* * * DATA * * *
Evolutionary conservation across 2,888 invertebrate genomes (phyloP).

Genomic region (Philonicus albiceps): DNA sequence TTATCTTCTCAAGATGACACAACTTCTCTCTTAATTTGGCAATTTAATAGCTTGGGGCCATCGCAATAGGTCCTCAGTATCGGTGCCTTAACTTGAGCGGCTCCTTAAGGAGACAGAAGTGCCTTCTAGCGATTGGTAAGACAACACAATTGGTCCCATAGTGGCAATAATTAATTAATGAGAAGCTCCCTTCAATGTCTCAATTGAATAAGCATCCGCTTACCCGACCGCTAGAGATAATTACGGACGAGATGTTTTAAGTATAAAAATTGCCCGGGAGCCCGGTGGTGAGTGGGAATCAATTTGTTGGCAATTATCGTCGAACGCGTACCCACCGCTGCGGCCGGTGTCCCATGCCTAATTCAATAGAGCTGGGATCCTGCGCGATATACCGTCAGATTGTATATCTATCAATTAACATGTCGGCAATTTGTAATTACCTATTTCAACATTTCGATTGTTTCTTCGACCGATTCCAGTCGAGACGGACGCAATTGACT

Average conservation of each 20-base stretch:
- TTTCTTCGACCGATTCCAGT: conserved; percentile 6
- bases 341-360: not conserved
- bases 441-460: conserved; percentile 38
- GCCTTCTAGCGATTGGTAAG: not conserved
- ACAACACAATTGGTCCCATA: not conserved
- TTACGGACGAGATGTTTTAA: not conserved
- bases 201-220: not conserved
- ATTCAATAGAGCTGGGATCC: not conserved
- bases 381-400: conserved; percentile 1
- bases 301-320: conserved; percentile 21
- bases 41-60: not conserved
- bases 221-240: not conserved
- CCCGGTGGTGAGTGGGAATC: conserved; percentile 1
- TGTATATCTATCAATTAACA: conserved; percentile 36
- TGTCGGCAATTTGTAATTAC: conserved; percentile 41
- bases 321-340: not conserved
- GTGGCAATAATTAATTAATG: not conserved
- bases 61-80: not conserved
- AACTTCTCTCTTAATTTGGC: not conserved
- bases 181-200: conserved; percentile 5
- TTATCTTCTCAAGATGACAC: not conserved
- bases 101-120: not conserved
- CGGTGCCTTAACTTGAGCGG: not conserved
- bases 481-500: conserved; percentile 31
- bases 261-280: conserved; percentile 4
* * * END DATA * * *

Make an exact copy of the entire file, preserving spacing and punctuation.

Evolutionary conservation across 2,888 invertebrate genomes (phyloP).

Genomic region (Philonicus albiceps): DNA sequence TTATCTTCTCAAGATGACACAACTTCTCTCTTAATTTGGCAATTTAATAGCTTGGGGCCATCGCAATAGGTCCTCAGTATCGGTGCCTTAACTTGAGCGGCTCCTTAAGGAGACAGAAGTGCCTTCTAGCGATTGGTAAGACAACACAATTGGTCCCATAGTGGCAATAATTAATTAATGAGAAGCTCCCTTCAATGTCTCAATTGAATAAGCATCCGCTTACCCGACCGCTAGAGATAATTACGGACGAGATGTTTTAAGTATAAAAATTGCCCGGGAGCCCGGTGGTGAGTGGGAATCAATTTGTTGGCAATTATCGTCGAACGCGTACCCACCGCTGCGGCCGGTGTCCCATGCCTAATTCAATAGAGCTGGGATCCTGCGCGATATACCGTCAGATTGTATATCTATCAATTAACATGTCGGCAATTTGTAATTACCTATTTCAACATTTCGATTGTTTCTTCGACCGATTCCAGTCGAGACGGACGCAATTGACT

Average conservation of each 20-base stretch:
- TTTCTTCGACCGATTCCAGT: conserved; percentile 6
- bases 341-360: not conserved
- bases 441-460: conserved; percentile 38
- GCCTTCTAGCGATTGGTAAG: not conserved
- ACAACACAATTGGTCCCATA: not conserved
- TTACGGACGAGATGTTTTAA: not conserved
- bases 201-220: not conserved
- ATTCAATAGAGCTGGGATCC: not conserved
- bases 381-400: conserved; percentile 1
- bases 301-320: conserved; percentile 21
- bases 41-60: not conserved
- bases 221-240: not conserved
- CCCGGTGGTGAGTGGGAATC: conserved; percentile 1
- TGTATATCTATCAATTAACA: conserved; percentile 36
- TGTCGGCAATTTGTAATTAC: conserved; percentile 41
- bases 321-340: not conserved
- GTGGCAATAATTAATTAATG: not conserved
- bases 61-80: not conserved
- AACTTCTCTCTTAATTTGGC: not conserved
- bases 181-200: conserved; percentile 5
- TTATCTTCTCAAGATGACAC: not conserved
- bases 101-120: not conserved
- CGGTGCCTTAACTTGAGCGG: not conserved
- bases 481-500: conserved; percentile 31
- bases 261-280: conserved; percentile 4